Magazine article Public Sector

Ashburton Civic Service - Remembering Our Public Service Colleagues

Magazine article Public Sector

Ashburton Civic Service - Remembering Our Public Service Colleagues

Article excerpt

"Whenever people die at work, different communities of family, friends and colleagues are drawn together. We see different sides of people. Death illuminates the whole person.

The thoughts I have to share are about the work of public servants, such as Leigh Cleveland and Peggy Noble, and our injured colleague Lindy Curtis, whom I am pleased to say, is making progress to the relief of her family, friends and colleagues.

New Zealand is a democracy, something for which many have given their lives. Public servants rightly commit to implementing the policies of the elected government, under the law. For all of us it is a job. For many - perhaps most of us - that job includes elements of a calling, a vocation, a commitment to others.

And so it was for Leigh Cleveland and Peggy Noble and Lindy Curtis at work last week. In the Ministry of Social Development we say: "We will always be here to help people in need". Leigh and Peggy were at work, being there for people in need, when they lost their lives. Lindy was there for people in need when she was shot.

They were serving people directly by providing them with information, entitlements, and services. They will not be forgotten. Family and friends will remember and mourn them with an intimate and personal insight. Those of us who worked with them will remember their service to New Zealand.

Like our other staff, they came to work each day prepared to face the whole range of New Zealanders who seek our services and support. Like our other staff, Leigh and Peggy responded with firmness in implementing policy, with kindness in explanation, and with intelligence in seeking solutions to people's problems. You can't work on our front desks without empathy, sympathy and commitment to people.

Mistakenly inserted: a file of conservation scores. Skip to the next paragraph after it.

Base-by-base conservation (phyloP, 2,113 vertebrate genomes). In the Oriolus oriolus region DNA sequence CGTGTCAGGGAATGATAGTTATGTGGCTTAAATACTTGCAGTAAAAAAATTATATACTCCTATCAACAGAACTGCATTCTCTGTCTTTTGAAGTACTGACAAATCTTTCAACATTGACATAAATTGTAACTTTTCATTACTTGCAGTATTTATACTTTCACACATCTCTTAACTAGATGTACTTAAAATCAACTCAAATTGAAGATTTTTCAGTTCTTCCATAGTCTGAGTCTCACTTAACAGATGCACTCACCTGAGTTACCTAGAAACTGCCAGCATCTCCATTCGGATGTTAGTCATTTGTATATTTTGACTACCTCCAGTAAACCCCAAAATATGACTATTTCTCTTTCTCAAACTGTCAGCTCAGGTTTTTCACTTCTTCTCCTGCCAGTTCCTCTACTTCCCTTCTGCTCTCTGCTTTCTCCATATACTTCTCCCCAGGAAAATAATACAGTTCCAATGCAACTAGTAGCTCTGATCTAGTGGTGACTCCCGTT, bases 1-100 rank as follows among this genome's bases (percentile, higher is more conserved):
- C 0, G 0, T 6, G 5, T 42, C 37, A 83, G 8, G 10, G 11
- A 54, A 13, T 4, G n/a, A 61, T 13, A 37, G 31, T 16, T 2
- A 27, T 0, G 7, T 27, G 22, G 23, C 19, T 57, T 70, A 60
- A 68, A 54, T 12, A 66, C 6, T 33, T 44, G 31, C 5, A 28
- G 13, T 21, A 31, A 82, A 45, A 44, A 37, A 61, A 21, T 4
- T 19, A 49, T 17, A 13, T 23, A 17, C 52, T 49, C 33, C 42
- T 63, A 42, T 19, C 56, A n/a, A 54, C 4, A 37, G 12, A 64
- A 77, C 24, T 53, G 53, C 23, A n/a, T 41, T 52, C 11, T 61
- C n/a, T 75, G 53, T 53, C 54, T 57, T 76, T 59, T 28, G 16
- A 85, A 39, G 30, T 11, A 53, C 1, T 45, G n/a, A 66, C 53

In marking this tragedy, let's also mark the professionalism they showed on all the other, uneventful, days of their working lives. All of us who are committed to public service can take pride that Leigh and Peggy were a part of us, and realise, in their loss, the importance of our own work and the public service itself.

It is an honour to be here with both families and to share your grief.

Our respect for Leigh and Peggy has been shown by government workers throughout New Zealand marking two minutes silence a week after the event and in many other ways. It is shown in the expressions of concern for Lindy and for those affected emotionally by the experience. Most of all, our respect is shown by our continued work - often difficult, and always challenging - to help New Zealanders to help themselves to be safe, strong and independent. …

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